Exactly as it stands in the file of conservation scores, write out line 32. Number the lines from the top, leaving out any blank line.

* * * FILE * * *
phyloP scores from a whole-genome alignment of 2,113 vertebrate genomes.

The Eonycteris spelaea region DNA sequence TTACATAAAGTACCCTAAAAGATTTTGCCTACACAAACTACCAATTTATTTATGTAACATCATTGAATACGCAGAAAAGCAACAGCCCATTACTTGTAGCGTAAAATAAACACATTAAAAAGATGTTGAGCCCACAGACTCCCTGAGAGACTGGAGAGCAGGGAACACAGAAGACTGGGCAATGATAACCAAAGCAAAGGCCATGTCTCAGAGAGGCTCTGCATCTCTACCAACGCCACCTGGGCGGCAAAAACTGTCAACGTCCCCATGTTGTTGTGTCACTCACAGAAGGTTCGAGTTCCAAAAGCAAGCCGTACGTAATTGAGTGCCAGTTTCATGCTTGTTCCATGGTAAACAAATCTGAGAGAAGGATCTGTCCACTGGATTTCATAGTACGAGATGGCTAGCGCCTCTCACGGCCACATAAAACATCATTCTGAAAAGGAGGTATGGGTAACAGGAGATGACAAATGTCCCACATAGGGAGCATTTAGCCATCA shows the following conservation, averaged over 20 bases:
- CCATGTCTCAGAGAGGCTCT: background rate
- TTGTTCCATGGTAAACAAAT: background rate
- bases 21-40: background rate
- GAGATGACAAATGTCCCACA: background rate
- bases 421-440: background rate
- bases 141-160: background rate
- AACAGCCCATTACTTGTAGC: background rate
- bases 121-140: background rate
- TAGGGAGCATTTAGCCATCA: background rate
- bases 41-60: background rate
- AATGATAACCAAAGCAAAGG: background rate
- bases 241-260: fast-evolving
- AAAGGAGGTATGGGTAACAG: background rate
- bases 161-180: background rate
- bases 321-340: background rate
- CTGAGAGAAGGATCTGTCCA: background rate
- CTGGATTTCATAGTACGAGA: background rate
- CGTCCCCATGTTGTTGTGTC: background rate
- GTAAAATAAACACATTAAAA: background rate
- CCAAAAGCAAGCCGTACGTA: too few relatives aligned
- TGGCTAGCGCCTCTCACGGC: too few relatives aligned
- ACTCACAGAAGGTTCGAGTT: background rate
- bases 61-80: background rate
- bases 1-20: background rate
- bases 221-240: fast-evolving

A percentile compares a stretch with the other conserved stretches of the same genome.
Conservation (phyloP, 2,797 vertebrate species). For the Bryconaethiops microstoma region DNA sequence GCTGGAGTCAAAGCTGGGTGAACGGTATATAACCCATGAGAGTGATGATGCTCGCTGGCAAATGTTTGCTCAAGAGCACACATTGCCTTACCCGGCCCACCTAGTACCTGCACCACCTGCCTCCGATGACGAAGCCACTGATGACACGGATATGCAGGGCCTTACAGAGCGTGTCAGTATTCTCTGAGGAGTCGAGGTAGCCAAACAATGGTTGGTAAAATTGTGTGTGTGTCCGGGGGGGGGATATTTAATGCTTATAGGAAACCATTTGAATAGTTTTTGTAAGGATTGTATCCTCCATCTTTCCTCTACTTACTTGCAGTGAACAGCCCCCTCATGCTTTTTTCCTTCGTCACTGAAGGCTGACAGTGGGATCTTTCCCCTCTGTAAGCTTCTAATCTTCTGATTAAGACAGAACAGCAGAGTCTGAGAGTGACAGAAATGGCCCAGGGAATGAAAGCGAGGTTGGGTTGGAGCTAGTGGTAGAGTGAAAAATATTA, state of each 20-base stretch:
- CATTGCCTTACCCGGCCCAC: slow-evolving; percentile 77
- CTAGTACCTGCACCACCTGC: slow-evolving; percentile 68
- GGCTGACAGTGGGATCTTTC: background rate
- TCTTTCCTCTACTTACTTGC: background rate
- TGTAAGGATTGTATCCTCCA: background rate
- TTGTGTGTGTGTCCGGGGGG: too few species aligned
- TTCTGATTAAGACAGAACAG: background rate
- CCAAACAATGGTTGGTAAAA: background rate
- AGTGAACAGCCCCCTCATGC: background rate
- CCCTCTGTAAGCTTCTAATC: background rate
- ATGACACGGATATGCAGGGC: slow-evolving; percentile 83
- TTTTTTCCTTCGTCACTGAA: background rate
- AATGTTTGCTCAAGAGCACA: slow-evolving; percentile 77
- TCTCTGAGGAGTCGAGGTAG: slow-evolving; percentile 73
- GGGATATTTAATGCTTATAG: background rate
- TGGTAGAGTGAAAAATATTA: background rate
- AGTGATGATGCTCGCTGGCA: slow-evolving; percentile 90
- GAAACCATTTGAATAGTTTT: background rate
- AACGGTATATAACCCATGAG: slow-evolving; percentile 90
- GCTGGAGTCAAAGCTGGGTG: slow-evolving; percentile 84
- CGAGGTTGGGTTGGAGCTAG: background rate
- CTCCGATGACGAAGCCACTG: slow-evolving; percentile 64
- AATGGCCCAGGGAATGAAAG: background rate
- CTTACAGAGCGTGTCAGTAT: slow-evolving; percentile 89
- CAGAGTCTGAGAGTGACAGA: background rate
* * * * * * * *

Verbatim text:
- GGCTGACAGTGGGATCTTTC: background rate